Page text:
"Also 123-reg are competent (brilliant IMHO) at a tech support level, it's just their policies that suck arse."

          They deleted TWO of my virtual servers along with THOUSANDS of others last year by mistake... So Im going to disagree with you there!

          On the other hand Ive been with them for about ten years and thats the only real issue Ive had so I stuck with them - I spent a lot of time shopping round and couldn't find anyone to beat them on price for what I get/need from them.

      2. alexdonald

        "So if I really want to move it from 123 where is cheap and competent?"

        Gandi get my vote - bit of a learning curve on the way their systems work, but good value, decent visibility of options with sane defaults, tech support has been a bit dismissive of my misunderstandings, but prompt and effective nonetheless.

        1. tin 2

          Interesting point here. 123-reg support have been genuinely utterly fabulous throughout my many years with them (latterly with far fewer domains). Including patiently explaining when I -or a customer I'm assisting - has royally ballsed up.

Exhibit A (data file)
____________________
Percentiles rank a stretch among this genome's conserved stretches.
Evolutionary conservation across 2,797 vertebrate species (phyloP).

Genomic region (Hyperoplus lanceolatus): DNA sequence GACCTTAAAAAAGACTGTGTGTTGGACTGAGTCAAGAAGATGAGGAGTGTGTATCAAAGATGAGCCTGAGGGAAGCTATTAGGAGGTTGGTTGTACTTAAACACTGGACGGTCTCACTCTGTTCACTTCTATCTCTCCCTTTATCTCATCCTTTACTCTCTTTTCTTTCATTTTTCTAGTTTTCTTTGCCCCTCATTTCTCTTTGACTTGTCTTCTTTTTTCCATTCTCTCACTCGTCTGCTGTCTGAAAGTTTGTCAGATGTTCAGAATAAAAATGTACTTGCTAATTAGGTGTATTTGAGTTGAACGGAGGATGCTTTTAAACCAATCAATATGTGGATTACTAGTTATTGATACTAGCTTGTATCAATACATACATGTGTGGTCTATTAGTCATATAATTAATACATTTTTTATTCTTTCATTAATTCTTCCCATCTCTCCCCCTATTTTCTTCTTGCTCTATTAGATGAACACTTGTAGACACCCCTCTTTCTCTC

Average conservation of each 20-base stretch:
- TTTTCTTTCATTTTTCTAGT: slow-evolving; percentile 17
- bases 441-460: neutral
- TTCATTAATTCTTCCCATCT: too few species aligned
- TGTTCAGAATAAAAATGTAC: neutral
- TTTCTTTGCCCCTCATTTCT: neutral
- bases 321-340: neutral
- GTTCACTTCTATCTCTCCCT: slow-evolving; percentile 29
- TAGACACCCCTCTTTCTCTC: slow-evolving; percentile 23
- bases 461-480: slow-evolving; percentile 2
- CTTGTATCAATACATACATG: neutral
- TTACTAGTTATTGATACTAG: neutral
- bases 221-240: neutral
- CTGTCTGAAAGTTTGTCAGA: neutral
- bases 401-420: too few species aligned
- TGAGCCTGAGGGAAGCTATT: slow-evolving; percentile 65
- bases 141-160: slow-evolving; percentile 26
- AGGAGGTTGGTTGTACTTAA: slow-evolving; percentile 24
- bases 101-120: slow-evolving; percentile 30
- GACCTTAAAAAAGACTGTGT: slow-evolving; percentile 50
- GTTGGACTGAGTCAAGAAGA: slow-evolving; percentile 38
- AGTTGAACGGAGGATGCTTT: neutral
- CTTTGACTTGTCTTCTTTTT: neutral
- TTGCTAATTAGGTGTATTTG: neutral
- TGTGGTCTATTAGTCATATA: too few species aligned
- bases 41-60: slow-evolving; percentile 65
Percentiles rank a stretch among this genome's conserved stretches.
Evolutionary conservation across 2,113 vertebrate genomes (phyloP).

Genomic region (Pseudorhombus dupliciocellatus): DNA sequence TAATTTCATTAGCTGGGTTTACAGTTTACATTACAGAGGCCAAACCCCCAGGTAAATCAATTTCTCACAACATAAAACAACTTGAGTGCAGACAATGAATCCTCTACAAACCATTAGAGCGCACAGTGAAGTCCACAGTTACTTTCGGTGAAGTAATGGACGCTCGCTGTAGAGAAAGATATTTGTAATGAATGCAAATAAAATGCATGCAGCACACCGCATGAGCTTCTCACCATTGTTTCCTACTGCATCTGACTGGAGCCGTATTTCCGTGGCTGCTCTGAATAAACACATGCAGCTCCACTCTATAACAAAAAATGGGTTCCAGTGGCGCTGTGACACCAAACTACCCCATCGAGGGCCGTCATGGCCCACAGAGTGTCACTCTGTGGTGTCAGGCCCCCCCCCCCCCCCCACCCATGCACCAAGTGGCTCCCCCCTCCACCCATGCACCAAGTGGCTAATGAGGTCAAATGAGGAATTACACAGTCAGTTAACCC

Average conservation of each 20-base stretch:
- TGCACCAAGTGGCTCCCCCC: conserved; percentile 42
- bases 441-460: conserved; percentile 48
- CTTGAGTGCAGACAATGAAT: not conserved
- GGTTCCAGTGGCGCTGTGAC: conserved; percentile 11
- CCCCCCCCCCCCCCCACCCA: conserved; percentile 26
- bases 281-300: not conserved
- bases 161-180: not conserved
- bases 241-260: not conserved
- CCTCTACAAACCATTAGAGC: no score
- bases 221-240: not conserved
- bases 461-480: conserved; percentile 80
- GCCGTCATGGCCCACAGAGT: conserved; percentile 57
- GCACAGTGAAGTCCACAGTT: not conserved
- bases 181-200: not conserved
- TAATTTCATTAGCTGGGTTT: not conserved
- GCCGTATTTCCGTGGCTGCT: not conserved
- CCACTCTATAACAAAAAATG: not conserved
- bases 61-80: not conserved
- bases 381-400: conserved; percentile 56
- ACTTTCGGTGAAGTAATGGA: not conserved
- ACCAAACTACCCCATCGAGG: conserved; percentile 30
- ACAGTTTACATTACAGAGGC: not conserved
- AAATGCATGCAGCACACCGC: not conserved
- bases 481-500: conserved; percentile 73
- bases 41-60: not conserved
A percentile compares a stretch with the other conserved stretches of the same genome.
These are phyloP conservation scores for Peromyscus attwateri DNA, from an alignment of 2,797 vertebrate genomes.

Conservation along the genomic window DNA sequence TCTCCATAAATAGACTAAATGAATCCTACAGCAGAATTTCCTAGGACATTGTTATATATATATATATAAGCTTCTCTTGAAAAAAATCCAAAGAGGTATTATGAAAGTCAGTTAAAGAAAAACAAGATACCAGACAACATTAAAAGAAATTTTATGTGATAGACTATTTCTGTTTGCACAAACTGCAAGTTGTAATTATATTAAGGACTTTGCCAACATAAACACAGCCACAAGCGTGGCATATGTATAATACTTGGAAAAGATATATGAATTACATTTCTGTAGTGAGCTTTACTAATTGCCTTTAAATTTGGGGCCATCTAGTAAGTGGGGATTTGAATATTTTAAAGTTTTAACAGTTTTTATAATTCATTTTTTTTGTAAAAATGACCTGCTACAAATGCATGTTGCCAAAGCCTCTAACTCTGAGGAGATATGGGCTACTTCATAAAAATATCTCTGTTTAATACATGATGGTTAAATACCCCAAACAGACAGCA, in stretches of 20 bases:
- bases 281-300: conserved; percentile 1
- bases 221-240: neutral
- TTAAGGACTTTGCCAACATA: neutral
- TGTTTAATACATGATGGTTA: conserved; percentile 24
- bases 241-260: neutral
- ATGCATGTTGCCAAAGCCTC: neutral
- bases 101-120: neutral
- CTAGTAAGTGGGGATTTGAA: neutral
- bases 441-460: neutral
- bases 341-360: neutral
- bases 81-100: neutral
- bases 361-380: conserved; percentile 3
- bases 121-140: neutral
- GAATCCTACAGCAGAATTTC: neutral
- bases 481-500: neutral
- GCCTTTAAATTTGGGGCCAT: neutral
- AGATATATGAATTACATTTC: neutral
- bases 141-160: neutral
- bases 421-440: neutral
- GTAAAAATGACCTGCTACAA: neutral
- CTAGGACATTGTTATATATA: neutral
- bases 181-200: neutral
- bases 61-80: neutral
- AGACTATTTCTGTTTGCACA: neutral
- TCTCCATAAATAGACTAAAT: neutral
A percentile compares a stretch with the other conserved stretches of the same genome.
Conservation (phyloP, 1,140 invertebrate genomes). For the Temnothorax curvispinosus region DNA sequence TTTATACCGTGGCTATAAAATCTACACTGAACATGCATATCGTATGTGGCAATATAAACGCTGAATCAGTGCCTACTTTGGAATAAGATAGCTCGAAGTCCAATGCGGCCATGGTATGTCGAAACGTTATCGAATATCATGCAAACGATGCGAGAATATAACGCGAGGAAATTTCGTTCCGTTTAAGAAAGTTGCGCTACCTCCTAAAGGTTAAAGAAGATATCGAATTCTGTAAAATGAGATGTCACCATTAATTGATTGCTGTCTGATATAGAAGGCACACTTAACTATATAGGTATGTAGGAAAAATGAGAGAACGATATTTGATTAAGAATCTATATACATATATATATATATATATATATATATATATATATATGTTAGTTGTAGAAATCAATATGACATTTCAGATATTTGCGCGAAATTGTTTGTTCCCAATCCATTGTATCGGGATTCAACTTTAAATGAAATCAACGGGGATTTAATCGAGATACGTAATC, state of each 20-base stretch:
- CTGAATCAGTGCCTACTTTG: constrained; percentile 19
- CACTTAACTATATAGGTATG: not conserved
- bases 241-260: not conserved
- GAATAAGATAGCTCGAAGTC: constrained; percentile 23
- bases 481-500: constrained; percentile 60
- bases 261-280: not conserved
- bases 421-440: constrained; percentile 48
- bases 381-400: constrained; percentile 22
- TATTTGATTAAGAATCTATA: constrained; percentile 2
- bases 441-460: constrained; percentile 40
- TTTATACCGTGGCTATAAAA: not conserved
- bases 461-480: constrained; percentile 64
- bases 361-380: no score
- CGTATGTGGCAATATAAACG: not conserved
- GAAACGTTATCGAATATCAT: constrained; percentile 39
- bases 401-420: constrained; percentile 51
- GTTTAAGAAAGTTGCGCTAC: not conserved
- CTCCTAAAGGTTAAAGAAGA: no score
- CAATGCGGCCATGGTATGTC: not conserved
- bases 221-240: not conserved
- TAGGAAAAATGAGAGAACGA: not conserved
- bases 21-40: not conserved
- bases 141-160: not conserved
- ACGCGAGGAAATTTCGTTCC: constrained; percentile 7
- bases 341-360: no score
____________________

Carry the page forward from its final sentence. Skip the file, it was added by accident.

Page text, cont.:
It's a real shame the company is run by idiots.

    5. pleb

      Maybe they did you a favour?

      Cynical, possibly. But if you do actually trade on a .co.uk site, customers etc, are you happy to let the .uk doppleganger go to someone else? Like who? Just maybe, despite themselves, 123 have done you a favour of sorts. The real charlatans are those who created .uk - for what purpose?

      1. moiety

        Re: Maybe they did you a favour?

        I investigate moving it to 1&1 and can't and can't find a price either.

        I always keep domain registry and the working bit (website/email etc) separate because it's easier to move hosts then. Having to move hosts AND extract the domain makes it all complicated and time-consuming. Separate domains, you just change the nameservers to your new hosts and you're back in the game immediately.

  3. No Quarter

    How much